generation is a subversive influence. Boys
who go to school distinguish between what they learn there and what their
father can teach them….The reinforcement of the [family] control structure is
undermined when the young are trained outside the family for specialized roles
in which the father has no competence.” The broader contest is between the home and
the centralizing state for the allegiance of the child. As Ryder puts it: “Political organizations,
like economic organizations, demand loyalty and attempt to neutralize family
particularism. There is a struggle
between the family and the State for the minds of the young.” In this struggle,
the state school serves as “the chief instrument for teaching [a new]
citizenship, in a direct appeal to the children over the heads of their
parents.” The school also serves as the
medium for communicating “state morality” and a state mythology designed to
displace those of families.
underscores the vital importance of specific functions to family institutional
strength. For example, when families
educate their own children, serve as the focus of religious life, and raise the
largest share of their own food, the persons in these families are more likely
to fix their first loyalties on the home.
When these functions pass over to rival institutions, families lose these
claims and diminish as institutions.
Using solid empirical evidence, then, we actually can indict public education as a
direct cause of family decline.
THE FIRST PRO-FAMILY
The exception to
this record came in the early decades of the Twentieth Century. American family life did show at that time
many signs of increasing disorder.
Between 1890 and 1920, the number of divorced Americans rose
three-fold. Meanwhile, the U.S.
birthrate fell by about a third.
Alongside the already examined effects of public education on these
numbers, there were other new idea systems leveling attacks on the natural
family: equity feminism which labeled the mother-at-home as “a parasite on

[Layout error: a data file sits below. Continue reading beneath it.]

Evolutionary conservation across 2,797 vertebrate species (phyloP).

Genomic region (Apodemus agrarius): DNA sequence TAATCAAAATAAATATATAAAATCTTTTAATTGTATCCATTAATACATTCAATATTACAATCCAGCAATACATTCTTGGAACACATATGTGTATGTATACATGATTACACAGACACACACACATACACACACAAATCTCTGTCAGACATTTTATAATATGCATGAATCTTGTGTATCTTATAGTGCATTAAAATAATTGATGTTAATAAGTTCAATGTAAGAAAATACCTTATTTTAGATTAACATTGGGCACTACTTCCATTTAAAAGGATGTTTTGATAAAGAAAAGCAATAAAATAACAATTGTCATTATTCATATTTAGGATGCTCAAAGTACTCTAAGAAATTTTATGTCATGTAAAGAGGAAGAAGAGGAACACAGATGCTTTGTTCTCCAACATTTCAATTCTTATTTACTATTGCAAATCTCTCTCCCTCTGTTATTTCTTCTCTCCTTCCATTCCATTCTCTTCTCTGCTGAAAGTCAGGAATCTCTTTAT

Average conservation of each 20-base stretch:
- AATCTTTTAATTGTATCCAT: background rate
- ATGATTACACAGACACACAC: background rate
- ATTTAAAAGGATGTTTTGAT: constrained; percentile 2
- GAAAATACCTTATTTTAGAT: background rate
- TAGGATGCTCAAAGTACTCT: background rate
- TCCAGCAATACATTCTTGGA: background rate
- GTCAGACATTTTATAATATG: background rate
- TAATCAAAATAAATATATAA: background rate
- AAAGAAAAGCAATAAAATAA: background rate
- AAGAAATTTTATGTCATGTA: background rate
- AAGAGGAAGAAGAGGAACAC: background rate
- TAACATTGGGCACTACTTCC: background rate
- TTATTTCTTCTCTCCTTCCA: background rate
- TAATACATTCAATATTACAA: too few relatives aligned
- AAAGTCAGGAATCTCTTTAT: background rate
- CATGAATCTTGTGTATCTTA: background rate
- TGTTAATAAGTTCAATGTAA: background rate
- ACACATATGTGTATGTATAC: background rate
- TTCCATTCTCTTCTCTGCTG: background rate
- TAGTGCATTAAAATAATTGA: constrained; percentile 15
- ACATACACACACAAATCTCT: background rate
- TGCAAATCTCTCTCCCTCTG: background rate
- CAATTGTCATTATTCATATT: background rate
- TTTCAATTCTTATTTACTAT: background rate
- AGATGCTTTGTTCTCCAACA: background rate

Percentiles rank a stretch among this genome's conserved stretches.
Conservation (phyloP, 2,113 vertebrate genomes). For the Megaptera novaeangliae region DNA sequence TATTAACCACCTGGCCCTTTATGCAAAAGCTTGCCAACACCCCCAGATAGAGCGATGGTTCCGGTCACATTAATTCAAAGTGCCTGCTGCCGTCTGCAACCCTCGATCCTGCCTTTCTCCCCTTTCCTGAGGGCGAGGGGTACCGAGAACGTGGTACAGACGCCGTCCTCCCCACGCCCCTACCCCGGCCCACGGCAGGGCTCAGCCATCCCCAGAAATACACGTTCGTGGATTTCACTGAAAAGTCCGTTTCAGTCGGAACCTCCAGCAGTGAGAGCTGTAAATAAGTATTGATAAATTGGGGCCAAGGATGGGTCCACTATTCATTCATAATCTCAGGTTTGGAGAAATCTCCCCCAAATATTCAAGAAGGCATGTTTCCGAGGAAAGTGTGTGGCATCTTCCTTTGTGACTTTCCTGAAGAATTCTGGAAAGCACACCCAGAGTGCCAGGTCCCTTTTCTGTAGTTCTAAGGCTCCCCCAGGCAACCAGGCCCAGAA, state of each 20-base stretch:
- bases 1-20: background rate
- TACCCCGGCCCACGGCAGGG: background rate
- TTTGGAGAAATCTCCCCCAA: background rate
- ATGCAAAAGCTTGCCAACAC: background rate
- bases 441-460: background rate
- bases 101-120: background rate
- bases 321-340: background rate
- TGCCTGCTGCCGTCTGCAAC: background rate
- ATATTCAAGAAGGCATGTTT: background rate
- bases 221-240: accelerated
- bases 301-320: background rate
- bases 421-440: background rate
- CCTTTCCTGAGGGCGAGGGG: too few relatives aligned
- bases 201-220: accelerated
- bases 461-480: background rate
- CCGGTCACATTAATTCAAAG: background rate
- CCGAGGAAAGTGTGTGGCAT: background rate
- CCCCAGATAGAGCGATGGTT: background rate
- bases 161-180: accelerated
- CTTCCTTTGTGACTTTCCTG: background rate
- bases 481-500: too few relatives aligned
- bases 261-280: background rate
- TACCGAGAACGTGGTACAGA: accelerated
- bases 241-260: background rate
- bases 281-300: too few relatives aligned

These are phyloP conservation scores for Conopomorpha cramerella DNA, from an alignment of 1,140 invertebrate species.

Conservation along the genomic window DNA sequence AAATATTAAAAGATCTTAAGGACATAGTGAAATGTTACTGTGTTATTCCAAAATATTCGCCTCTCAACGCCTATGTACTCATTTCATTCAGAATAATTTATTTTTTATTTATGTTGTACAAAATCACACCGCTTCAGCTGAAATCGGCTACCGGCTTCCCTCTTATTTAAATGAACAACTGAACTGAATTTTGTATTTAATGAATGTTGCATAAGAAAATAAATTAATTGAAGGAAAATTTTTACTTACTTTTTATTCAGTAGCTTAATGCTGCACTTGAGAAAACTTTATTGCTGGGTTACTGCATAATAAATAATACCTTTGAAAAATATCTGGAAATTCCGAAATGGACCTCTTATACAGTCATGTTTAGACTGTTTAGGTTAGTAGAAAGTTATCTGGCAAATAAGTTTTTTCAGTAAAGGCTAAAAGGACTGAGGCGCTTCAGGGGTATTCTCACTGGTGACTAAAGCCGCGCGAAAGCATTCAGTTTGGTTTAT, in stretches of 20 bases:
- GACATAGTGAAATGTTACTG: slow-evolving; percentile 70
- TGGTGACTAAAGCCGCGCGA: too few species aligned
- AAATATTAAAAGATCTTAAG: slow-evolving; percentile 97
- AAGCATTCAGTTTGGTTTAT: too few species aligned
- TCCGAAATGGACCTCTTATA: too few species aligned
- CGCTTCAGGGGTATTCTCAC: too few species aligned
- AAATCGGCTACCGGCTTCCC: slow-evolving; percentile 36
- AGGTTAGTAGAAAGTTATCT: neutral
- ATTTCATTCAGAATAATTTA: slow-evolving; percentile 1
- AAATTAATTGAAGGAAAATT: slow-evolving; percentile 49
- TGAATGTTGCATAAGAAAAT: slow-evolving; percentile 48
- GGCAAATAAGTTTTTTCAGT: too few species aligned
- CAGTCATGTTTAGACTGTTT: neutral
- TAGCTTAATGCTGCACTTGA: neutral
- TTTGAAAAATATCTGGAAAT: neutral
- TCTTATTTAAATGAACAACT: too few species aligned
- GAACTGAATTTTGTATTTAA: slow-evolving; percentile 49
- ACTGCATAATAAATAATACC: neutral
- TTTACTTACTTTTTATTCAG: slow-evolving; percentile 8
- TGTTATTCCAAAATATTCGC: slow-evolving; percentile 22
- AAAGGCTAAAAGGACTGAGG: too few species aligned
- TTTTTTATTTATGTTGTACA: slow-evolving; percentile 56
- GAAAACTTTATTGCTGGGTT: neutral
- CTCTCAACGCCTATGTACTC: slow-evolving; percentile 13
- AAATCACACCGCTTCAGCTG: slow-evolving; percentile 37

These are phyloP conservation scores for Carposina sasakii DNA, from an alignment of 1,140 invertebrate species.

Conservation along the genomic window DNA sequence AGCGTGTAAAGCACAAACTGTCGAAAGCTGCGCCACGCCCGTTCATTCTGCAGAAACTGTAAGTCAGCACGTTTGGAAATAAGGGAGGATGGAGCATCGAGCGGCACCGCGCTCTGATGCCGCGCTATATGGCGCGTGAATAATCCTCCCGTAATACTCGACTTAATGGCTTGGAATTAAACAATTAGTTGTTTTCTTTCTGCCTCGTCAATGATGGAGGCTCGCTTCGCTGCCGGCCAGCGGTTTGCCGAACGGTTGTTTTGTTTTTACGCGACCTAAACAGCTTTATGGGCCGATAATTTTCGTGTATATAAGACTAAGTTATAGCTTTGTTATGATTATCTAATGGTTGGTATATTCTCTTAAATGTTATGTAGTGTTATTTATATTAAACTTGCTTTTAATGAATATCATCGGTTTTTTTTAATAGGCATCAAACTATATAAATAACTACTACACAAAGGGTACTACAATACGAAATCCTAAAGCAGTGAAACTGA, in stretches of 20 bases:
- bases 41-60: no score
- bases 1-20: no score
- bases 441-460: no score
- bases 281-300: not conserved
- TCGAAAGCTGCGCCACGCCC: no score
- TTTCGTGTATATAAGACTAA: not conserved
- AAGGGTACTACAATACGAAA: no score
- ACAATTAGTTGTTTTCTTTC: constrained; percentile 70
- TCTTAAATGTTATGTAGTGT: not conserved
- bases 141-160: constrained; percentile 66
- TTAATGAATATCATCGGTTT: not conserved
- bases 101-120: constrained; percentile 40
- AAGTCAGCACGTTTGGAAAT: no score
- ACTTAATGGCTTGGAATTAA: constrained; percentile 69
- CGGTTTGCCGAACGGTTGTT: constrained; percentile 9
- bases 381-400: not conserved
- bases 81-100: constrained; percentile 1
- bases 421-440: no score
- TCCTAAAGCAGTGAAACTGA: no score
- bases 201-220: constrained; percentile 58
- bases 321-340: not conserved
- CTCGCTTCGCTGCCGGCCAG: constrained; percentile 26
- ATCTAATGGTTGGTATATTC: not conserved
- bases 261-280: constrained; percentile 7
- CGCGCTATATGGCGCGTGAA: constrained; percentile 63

society;” neo-Malthusianism, which linked poverty to fertility, condemned large
families, and urged the universal adoption of birth control; and cultural
relativism, which held that it was impossible to find common cultural values or
a shared “way of life” in the teeming diversity of immigrant America.
these challenges, there rose what we might call America’s first conscious
pro-family movement. Prominent figures
were actually in its ranks, notably President Theodore Roosevelt. He called “easy divorce… a bane to
any nation, a curse to society, a menace to the home, [and] an incitement
to married unhappiness, and to immorality.”
He argued that no nation could “exist at all” unless its average woman was “the
home-keeper, the good wife, and unless she is the mother of a sufficient number
of healthy children” to keep the nation “going forward.”
advocate of that era, Frances Kellor, served as director of Americanization
Work for The Federal Bureau of Education.
She concluded that the key to turning immigrants into Americans lay
within the home. All women, native born
and immigrant alike, had a common identity as nurturers and “a common gift for
caring.” She argued: "If we start
with the family and work upward, we get a sound city that will stand the strain
of any crisis because its weakest links are strong….Approached from the
neighborhood and family and met squarely, the problem of Americanization can be
solved adequately.” National unity, Kellor implied, could be
built on “one motherhood from diversely situated women,” with training in
homemaking being the “fulcrum” of Americanization.
Liberty Hyde Bailey, the famed Dean of the College of Agriculture at Cornell
University, argued that family renewal required the revitalization of rural
life. Remember that at this time
Americans still saw themselves as a farming people. Dean Bailey argued that, given the low urban birthrates, “the
farm home assumes a most important relation to civilization,” furnishing new
life for both countryside and city.
“The farm home also carries an obligation to maintain the quality of the
population. It is a preservator of
morals." And yet, Bailey
continued, “while the home is the center or pivot of our civilization, it is
the last thing to be taught in schools.” Looking to the cities, the prominent labor
activist Florence Kelley agreed: “The schools may truthfully be said actively
to divert the little girls from homelife…[offering] wretched preparation for
home making.” Through his position as Chairman of
President Roosevelt’s National Commission on Country-Life, Bailey resolved that
"the home-making phase of country-life is as important as the
field-farming phase” and that the teaching of “home-economics” or “home making”